Wings flapped eagerly throughout the room at the sight of young Remmie, as the owls bounced and danced upon their perches, waving their wings and bobbing with excitement. Taking the little portions of food and feeding them to the feathered creatures, Remmie smiled as they gobbled down their little morsels with ravenous intensity. He gave each owl a little pat on the head after their meal, showing them the same affection that he hoped they'd be able to have with their future owners.

Away from the other excitable owls, however, a wisened brown owl stared from the window - peering out across the courtyard. As Remmie approached the young owl with the little bucket of food, he smiled. 

"Come on, hop up Checc," Remmie said, putting out his forearm. 

As the little owl jumped from the window-sill onto the boy's arm, Remmie smiled as he offered him the little meal. Checc nibbled at it for a moment, before clutching it in his talons and gobbling it down whole, tilting his head backwards to force it down his throat. Finishing the meal, Checc restlessly shuffled across Remmie's arm, letting out a little hoot as he stared out across the marketplace.

"You don't want to be cooped up in here, do you, little guy?" Remmie said.

The owl shook its head. Remmie knew that Checc was an impossibly wise owl, with training well-beyond anything that even he could offer. Nodding for yes and shaking his head for no, Checc seemed to almost have an understanding of language, beyond what any trainer he knew of could teach. Sometimes, Remmie believed, it felt as if Checc understood the world better than he did.

"You know, you can fly as you please, Checc," Remmie said. "You don't have to sit around here all day. Just remember to be back by sundown for food and letters, alright?"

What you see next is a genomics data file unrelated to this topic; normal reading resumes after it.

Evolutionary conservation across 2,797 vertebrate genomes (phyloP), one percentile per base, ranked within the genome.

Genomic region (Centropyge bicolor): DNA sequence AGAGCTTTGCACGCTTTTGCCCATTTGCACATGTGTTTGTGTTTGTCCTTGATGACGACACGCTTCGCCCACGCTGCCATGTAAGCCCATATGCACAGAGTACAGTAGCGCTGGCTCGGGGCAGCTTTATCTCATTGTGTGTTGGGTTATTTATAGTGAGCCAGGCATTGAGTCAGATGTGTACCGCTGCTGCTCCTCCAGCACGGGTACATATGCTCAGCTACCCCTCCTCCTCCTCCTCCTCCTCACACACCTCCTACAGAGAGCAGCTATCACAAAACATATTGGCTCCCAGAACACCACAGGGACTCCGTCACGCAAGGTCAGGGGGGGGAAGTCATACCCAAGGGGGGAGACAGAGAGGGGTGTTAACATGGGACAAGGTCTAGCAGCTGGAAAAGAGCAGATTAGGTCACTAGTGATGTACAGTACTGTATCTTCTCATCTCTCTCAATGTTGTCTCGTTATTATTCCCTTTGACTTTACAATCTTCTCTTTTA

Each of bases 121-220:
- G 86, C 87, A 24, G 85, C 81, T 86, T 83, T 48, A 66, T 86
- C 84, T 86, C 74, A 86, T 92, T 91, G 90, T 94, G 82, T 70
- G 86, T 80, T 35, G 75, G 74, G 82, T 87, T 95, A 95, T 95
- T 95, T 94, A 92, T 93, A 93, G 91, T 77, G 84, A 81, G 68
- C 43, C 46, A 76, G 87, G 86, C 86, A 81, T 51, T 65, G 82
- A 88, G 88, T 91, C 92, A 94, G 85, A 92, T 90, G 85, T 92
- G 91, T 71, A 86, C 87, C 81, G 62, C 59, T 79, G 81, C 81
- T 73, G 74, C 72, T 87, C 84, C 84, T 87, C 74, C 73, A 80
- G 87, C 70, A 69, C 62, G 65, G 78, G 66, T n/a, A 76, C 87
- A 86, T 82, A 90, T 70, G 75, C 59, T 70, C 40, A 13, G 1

The owl nodded apace, furiously bobbing its head up and down before letting out a loud hoot at the top of its lungs. Remmie smiled at the little creature. He told Checc the same thing, nearly every day, and yet - the little owl still waited for his signal to leave. Remmie smiled. Stroking underneath the little owl's chin, Remmie gently brushed his fingers against the underside of his neck, rubbing the little checkered square mark against the front of his neck: the one which gave the owl his name.   

"Go on," Remmie said. "You're free, little guy. Do as you please."

As the owl flapped its wings, it jumped from Remmie's arm and fluttered its wings, leaping toward the window. The little owl glided across the room with alacrity. Soaring through the wooden window and out into the world beyond it, the owl stared down toward the world below. Staring at the marketplaces as it flapped its wings, soaring above them, the owl was beyond it all now - flying free through the skies. In the sky, no one can ever be held prisoner. He thought about the world he'd once lived in, the shackles of life, the man named Derrick he once was. He then thought back to the woman who'd given him the chance to change it all. 

Fluttering through the air, he was free at long last. He thought back to his old life, where he'd been slave to a desk: now, he was slave to nobody. The owl let out a jovial hoot. The words might've been lost, but as the sound echoed out across the city, resounding across the marketplace: the sentiment was not. It was a sound of gratitude, one of happiness, and as Checc soared up into the clouds - his wise owl eyes stared towards the wondrous sky which he was able to be a part of.

"Thank you, Malarie," the owl thought, as he traversed the limitless horizon - free at long last.